"The head adjutant interviewed me. He had to know who would be living in Hitler's apartment. Then he stood up and went to the door. And who was standing behind the door? Hitler. I got in a state, freezing cold one moment, hot the next.
We were one metre apart. He had been listening to the interview behind the door.
"Hitler asked where I came from and I said, 'Mein Führer, I come,' --- in the meantime I had composed myself a little -- 'I come from Upper Silesia' He asked, 'Do we have any Silesians here?' and the head adjutant said, 'I don't know, I don't know.' Hitler went on, 'Well, the young man can do something for me straight away.' And he gave me a letter and said, 'Please take this to my sister Paula in Vienna."'
It was May 1940. This was Misch's first task as one of the Führer-Begleitung (Hitler's personal staff). Until this promotion, Misch had been living obscurely in an army barracks and at first this new position left him awestruck.
"Hitler was acclaimed, celebrated everywhere. This was the Führer. I was scared. But after ten days or so I got used to the fact that Hitler was a human being, like any other. Then he was no longer the great Führer, but simply 'the boss'.
"He was a very good boss, very loyal. We who were closest to him tried to carry out our duties properly. We were bodyguards, telephonists, whatever; we did everything that would have to be done for the head of any firm, whoever he may be. There is nothing to complain about when you have such a boss. He always asked how we all were. Those who claim Hitler wasn't interested in ordinary people are talking nonsense.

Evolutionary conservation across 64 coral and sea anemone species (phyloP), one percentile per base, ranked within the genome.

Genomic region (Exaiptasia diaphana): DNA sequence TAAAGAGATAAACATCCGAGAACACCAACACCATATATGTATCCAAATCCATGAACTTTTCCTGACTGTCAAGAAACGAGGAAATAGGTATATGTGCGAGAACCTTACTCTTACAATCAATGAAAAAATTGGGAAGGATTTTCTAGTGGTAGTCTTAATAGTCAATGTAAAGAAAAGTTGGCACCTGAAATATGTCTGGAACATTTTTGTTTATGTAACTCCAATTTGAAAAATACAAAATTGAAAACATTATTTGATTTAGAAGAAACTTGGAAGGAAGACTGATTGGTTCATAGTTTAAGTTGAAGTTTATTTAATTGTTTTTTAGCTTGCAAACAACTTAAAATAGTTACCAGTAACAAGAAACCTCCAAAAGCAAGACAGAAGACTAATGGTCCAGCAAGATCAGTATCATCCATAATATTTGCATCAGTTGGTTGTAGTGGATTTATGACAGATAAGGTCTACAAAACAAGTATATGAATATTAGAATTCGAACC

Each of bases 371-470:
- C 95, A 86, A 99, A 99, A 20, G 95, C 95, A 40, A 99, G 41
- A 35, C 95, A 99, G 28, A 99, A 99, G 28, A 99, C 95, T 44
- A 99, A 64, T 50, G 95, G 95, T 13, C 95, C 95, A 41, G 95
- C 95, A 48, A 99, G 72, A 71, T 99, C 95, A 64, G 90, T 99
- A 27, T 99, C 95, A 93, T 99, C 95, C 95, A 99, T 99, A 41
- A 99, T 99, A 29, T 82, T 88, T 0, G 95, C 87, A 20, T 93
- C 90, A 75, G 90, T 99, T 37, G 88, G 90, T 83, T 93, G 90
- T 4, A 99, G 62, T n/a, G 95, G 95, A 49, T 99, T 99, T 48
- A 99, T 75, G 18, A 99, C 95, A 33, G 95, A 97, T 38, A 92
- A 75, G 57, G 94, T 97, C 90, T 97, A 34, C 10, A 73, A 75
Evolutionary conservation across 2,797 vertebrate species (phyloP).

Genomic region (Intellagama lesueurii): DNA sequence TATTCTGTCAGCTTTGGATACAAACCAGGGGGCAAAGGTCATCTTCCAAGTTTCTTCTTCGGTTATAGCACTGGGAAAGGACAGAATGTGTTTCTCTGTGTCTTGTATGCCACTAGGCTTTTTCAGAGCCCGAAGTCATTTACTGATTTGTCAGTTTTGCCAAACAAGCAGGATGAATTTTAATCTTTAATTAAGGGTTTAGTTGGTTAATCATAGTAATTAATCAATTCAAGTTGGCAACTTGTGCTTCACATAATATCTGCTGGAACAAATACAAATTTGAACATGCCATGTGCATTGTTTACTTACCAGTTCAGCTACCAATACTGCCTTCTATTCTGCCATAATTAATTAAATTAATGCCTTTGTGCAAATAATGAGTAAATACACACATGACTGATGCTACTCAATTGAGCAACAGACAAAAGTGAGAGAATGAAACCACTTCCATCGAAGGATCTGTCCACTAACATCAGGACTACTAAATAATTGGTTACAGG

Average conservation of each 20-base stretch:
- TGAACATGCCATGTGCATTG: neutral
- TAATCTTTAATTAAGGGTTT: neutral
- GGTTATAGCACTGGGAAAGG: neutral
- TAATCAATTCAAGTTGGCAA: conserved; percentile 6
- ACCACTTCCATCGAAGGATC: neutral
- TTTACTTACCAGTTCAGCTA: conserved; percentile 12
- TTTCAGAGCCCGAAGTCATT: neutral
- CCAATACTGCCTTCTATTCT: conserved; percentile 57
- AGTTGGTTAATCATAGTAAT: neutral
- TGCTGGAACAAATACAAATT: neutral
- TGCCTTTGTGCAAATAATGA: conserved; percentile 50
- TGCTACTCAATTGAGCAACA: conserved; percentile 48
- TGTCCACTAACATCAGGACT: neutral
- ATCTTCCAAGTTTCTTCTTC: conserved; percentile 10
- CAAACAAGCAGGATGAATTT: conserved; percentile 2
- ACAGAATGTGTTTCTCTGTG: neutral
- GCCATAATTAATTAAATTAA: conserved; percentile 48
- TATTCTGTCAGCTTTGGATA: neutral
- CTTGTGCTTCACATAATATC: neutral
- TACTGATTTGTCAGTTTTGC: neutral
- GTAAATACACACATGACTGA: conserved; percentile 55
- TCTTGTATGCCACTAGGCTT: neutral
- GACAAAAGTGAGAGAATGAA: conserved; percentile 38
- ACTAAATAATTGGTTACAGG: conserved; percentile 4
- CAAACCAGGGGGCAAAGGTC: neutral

A FEW MONTHS ago, builders digging the foundations for a new government office block next to the sandpit on the edge of Potsdammer Platz accidentally exposed part of the bunker roof. It rekindled a debate: should the bunker be left buried, destroyed, or maintained as a museum? Despite a substantial lobby, running the gamut from archaeologists and historians to Holocaust campaigners and the inevitable neo-Nazi groups, the Berlin authorities decided to rebury their past. Misch, however, believes the bunker should have been excavated.